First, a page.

Spotlight on APOGEE: Duy Nguyen and Binary Stars

We are beginning a series of spotlights on APOGEE team members, with special emphasis on their interests in APOGEE science. This month, the spotlight is on Duy Nguyen, one of APOGEE’s postdocs. He graduated from the University of Toronto with a PhD in astronomy and astrophysics, and then held postdoc positions at the University of Florida, Stockholm University, and the University of Rochester before joining the APOGEE team.


Duy’s research is on the subject of binary stars. A binary star is actually two stars orbiting each other. The sizes of the binary star orbits are small enough that the two stars cannot usually be distinguished in images. This can confuse the interpretation of starlight; and in a survey like APOGEE where precise velocities of stars are so important, this can be a big hindrance. As a result, a number of different methods have been employed to try to tease out whether a star is a binary or not.

But this post isn’t just about binary stars — it’s about one scientist’s research into better understanding them! And in many ways, Duy sees APOGEE as the best available experiment for binary star studies. APOGEE takes multiple spectra of most stars in its sample over months and even years, and this time sampling enables orbital periods to be measured. APOGEE’s high spectral resolution means that tiny Doppler shifts in a star’s spectral lines can be measured precisely. And most importantly, such a large sample as APOGEE has observed (more than 150,000 stars to date) means that we may be able to get a better handle on the “binary fraction” of stars in the Milky Way — a problem that has been plaguing modern astronomers for decades.

Duy is primarily interested in the dynamic properties of binary stars. These dynamics are primarily observed by means of the Doppler shift. As the stars in the binary pair orbit one another, each star approaches and recedes from the Earth once per orbit. Every time they approach the Earth, their spectral lines move to a slightly smaller (or “bluer” to use astronomical lingo) wavelength. And every time the star recedes, the spectral lines move to a redder wavelength. These small changes can be detected with APOGEE, and the radial velocity variations of the stars can be determined based on how large is the wavelength shift.

Duy and his collaborators are amassing radial velocity information on the stars in the APOGEE sample, looking for candidates with substantial radial velocity shifts. When they find one, they fit the data points with an orbital model to determine what the most likely stellar masses are. Here is an example fit:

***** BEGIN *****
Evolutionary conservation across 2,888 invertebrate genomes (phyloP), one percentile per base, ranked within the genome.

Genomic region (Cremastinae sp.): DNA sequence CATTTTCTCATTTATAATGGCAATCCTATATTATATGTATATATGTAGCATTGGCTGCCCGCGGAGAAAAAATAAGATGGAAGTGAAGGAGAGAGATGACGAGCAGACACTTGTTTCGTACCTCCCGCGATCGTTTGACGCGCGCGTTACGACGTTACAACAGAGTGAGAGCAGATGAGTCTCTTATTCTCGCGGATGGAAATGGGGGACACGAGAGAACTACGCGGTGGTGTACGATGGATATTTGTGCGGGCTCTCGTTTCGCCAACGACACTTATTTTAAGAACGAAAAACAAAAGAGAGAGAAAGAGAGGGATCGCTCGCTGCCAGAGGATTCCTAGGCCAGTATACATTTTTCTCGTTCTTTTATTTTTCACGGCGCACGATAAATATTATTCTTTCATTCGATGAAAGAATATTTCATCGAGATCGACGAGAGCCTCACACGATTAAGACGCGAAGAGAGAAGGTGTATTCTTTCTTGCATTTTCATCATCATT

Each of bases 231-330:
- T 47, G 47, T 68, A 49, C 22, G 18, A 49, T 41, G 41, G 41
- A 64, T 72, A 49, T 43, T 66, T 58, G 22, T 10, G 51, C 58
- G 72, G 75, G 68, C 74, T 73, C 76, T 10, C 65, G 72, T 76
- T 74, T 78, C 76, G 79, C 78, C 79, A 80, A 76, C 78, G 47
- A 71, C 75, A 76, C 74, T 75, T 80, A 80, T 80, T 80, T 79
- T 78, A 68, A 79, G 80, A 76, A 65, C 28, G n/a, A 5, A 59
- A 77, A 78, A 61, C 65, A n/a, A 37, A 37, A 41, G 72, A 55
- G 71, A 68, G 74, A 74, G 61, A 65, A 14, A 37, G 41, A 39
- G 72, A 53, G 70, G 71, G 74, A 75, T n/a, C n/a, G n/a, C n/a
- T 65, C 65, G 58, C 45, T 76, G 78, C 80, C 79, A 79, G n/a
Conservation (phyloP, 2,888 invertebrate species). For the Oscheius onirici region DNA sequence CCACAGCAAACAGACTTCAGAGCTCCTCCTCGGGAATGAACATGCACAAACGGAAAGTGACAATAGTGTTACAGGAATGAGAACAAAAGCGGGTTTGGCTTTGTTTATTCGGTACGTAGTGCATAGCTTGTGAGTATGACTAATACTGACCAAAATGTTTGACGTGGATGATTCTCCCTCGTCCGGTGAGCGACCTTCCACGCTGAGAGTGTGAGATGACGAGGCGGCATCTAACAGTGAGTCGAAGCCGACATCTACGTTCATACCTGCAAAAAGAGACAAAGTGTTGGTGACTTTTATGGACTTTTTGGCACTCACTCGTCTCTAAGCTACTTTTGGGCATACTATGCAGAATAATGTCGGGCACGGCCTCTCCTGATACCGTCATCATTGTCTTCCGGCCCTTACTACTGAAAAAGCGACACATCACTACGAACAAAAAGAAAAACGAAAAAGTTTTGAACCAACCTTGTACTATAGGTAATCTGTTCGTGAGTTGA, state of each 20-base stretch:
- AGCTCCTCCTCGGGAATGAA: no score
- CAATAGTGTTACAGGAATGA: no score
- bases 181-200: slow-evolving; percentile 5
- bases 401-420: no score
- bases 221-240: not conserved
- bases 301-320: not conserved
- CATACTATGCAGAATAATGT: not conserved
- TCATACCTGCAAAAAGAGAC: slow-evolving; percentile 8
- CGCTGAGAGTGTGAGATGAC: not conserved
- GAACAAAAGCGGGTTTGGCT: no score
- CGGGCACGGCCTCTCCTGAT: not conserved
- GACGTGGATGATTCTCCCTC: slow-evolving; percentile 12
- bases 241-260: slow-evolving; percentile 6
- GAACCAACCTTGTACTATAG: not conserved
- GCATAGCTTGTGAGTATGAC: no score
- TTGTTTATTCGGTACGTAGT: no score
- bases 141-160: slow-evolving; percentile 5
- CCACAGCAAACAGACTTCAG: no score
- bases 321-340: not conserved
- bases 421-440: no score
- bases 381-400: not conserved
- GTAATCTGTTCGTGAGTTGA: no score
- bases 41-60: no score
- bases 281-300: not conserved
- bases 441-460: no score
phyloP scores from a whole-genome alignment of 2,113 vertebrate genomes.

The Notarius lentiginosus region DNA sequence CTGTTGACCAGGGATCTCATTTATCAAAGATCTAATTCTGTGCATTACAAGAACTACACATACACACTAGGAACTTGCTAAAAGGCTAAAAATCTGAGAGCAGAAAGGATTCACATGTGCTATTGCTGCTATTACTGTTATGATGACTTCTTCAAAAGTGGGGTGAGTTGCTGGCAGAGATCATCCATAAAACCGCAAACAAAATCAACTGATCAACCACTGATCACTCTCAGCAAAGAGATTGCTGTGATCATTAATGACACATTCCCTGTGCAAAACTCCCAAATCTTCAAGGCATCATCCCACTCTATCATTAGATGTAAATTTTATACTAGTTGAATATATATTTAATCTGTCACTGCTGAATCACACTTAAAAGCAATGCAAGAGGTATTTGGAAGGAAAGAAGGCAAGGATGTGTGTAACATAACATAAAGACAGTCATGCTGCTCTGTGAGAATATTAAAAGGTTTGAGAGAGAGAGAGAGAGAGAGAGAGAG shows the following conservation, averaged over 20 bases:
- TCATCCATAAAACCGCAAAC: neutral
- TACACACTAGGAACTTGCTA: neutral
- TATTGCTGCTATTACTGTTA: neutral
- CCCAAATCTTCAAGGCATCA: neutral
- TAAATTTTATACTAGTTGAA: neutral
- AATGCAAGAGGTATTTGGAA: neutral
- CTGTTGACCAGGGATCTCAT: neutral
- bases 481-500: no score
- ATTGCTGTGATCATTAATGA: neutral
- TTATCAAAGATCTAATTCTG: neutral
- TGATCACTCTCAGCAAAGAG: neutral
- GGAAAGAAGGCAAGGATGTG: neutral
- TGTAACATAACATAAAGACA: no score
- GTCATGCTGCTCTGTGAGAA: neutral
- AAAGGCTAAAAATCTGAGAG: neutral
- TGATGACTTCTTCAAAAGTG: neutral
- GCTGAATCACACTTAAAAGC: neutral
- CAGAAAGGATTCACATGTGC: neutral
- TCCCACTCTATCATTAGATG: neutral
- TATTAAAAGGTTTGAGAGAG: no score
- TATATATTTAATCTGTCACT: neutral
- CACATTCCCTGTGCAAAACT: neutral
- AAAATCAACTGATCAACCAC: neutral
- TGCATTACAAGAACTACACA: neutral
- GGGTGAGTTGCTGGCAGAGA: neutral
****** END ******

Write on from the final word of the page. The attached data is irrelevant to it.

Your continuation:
On the x-axis is the time in days, and on the y-axis is the velocity of the star relative to the Sun. This plot shows that the best fit to these data suggest that two stars, one that is at least 0.21 times the mass of the Sun and the other that is 1.6 times the mass of the Sun, are orbiting one another every 112.98 days at a distance greater than 0.065 A.U. It’s interesting to note that the less massive star in this binary is eight times smaller than its companion. Large mass discrepancies in binaries are typical, so that one star dominates the other in terms of brightness. This is one reason why binaries are so difficult to detect.

To date, about 12,000 possible stellar binaries from the APOGEE sample have been flagged based on radial velocity shifts, and 4,000 of these are of special interest because they have been visited seven or more times and exhibit significant radial velocity changes. Of these, 1,500 indicate stellar mass companions, such as the one figured above. While the 12,000 possible binaries were found automatically, the 1,500 sources with stellar mass companions have all had to be screened by hand — a process that Duy would like to fully automate.

Analyzing APOGEE’s huge repository of stellar spectra will enable the most comprehensive assessment of binary stars, including details about whether binary star characteristics are different across the Galaxy. And as an added bonus, APOGEE is sensitive enough to spot Jupiter-sized planets using these methods! How many planets are lurking in the APOGEE dataset?

Special thanks to N. Troup, D. Chojnowski, and S. Majewski for assistance preparing this post.

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